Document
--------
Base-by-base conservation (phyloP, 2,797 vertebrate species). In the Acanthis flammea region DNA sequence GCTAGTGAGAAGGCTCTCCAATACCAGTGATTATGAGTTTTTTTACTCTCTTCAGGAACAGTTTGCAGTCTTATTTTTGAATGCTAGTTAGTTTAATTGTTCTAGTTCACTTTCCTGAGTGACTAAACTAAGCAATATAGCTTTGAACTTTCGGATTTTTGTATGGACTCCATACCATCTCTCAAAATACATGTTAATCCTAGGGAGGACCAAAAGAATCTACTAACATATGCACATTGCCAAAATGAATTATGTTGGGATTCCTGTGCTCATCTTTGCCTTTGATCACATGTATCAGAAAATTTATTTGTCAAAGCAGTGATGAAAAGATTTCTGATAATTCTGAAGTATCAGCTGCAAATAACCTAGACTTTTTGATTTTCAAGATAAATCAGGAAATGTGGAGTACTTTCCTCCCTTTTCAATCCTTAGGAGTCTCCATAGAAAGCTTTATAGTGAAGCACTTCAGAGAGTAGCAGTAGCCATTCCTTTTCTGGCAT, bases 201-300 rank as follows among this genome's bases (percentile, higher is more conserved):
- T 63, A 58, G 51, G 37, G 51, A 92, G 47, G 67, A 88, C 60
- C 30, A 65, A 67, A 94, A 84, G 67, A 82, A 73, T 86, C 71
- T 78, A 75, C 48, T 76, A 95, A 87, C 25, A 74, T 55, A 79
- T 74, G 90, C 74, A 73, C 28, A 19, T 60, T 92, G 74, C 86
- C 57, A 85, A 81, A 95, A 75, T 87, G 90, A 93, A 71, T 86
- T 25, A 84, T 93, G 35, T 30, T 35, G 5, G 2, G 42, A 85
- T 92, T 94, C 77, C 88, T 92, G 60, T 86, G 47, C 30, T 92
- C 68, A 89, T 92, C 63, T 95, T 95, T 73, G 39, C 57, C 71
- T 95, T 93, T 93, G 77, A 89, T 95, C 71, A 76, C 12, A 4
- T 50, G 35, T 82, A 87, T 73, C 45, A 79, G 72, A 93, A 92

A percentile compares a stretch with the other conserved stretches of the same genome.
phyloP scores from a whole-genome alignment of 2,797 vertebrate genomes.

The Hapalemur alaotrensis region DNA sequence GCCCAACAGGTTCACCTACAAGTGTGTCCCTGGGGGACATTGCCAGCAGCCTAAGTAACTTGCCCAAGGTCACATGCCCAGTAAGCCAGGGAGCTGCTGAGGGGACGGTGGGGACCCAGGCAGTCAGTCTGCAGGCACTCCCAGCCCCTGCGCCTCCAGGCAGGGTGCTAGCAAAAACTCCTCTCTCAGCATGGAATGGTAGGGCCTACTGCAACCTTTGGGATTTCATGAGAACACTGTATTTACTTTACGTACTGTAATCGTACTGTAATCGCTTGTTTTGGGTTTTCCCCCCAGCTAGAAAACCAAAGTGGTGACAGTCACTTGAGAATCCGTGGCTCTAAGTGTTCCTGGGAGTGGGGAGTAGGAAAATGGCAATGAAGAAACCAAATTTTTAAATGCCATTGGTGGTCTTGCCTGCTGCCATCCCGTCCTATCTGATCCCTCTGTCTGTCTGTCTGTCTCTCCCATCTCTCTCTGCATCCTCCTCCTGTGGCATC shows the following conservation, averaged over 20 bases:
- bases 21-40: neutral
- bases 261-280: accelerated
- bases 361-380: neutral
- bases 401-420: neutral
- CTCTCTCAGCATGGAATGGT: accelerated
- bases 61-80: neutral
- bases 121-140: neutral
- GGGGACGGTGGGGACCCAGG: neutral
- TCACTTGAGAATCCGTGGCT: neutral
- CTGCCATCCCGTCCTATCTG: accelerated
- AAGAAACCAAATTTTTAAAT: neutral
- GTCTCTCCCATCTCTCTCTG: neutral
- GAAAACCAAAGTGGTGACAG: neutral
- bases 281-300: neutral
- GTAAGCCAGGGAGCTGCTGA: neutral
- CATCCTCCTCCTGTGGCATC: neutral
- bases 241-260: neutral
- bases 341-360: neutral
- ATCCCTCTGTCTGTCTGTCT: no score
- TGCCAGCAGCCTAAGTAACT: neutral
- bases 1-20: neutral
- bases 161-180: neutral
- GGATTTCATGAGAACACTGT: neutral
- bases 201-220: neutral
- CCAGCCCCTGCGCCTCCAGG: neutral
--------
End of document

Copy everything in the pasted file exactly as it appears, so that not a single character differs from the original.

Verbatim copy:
Base-by-base conservation (phyloP, 2,797 vertebrate species). In the Acanthis flammea region DNA sequence GCTAGTGAGAAGGCTCTCCAATACCAGTGATTATGAGTTTTTTTACTCTCTTCAGGAACAGTTTGCAGTCTTATTTTTGAATGCTAGTTAGTTTAATTGTTCTAGTTCACTTTCCTGAGTGACTAAACTAAGCAATATAGCTTTGAACTTTCGGATTTTTGTATGGACTCCATACCATCTCTCAAAATACATGTTAATCCTAGGGAGGACCAAAAGAATCTACTAACATATGCACATTGCCAAAATGAATTATGTTGGGATTCCTGTGCTCATCTTTGCCTTTGATCACATGTATCAGAAAATTTATTTGTCAAAGCAGTGATGAAAAGATTTCTGATAATTCTGAAGTATCAGCTGCAAATAACCTAGACTTTTTGATTTTCAAGATAAATCAGGAAATGTGGAGTACTTTCCTCCCTTTTCAATCCTTAGGAGTCTCCATAGAAAGCTTTATAGTGAAGCACTTCAGAGAGTAGCAGTAGCCATTCCTTTTCTGGCAT, bases 201-300 rank as follows among this genome's bases (percentile, higher is more conserved):
- T 63, A 58, G 51, G 37, G 51, A 92, G 47, G 67, A 88, C 60
- C 30, A 65, A 67, A 94, A 84, G 67, A 82, A 73, T 86, C 71
- T 78, A 75, C 48, T 76, A 95, A 87, C 25, A 74, T 55, A 79
- T 74, G 90, C 74, A 73, C 28, A 19, T 60, T 92, G 74, C 86
- C 57, A 85, A 81, A 95, A 75, T 87, G 90, A 93, A 71, T 86
- T 25, A 84, T 93, G 35, T 30, T 35, G 5, G 2, G 42, A 85
- T 92, T 94, C 77, C 88, T 92, G 60, T 86, G 47, C 30, T 92
- C 68, A 89, T 92, C 63, T 95, T 95, T 73, G 39, C 57, C 71
- T 95, T 93, T 93, G 77, A 89, T 95, C 71, A 76, C 12, A 4
- T 50, G 35, T 82, A 87, T 73, C 45, A 79, G 72, A 93, A 92

A percentile compares a stretch with the other conserved stretches of the same genome.
phyloP scores from a whole-genome alignment of 2,797 vertebrate genomes.

The Hapalemur alaotrensis region DNA sequence GCCCAACAGGTTCACCTACAAGTGTGTCCCTGGGGGACATTGCCAGCAGCCTAAGTAACTTGCCCAAGGTCACATGCCCAGTAAGCCAGGGAGCTGCTGAGGGGACGGTGGGGACCCAGGCAGTCAGTCTGCAGGCACTCCCAGCCCCTGCGCCTCCAGGCAGGGTGCTAGCAAAAACTCCTCTCTCAGCATGGAATGGTAGGGCCTACTGCAACCTTTGGGATTTCATGAGAACACTGTATTTACTTTACGTACTGTAATCGTACTGTAATCGCTTGTTTTGGGTTTTCCCCCCAGCTAGAAAACCAAAGTGGTGACAGTCACTTGAGAATCCGTGGCTCTAAGTGTTCCTGGGAGTGGGGAGTAGGAAAATGGCAATGAAGAAACCAAATTTTTAAATGCCATTGGTGGTCTTGCCTGCTGCCATCCCGTCCTATCTGATCCCTCTGTCTGTCTGTCTGTCTCTCCCATCTCTCTCTGCATCCTCCTCCTGTGGCATC shows the following conservation, averaged over 20 bases:
- bases 21-40: neutral
- bases 261-280: accelerated
- bases 361-380: neutral
- bases 401-420: neutral
- CTCTCTCAGCATGGAATGGT: accelerated
- bases 61-80: neutral
- bases 121-140: neutral
- GGGGACGGTGGGGACCCAGG: neutral
- TCACTTGAGAATCCGTGGCT: neutral
- CTGCCATCCCGTCCTATCTG: accelerated
- AAGAAACCAAATTTTTAAAT: neutral
- GTCTCTCCCATCTCTCTCTG: neutral
- GAAAACCAAAGTGGTGACAG: neutral
- bases 281-300: neutral
- GTAAGCCAGGGAGCTGCTGA: neutral
- CATCCTCCTCCTGTGGCATC: neutral
- bases 241-260: neutral
- bases 341-360: neutral
- ATCCCTCTGTCTGTCTGTCT: no score
- TGCCAGCAGCCTAAGTAACT: neutral
- bases 1-20: neutral
- bases 161-180: neutral
- GGATTTCATGAGAACACTGT: neutral
- bases 201-220: neutral
- CCAGCCCCTGCGCCTCCAGG: neutral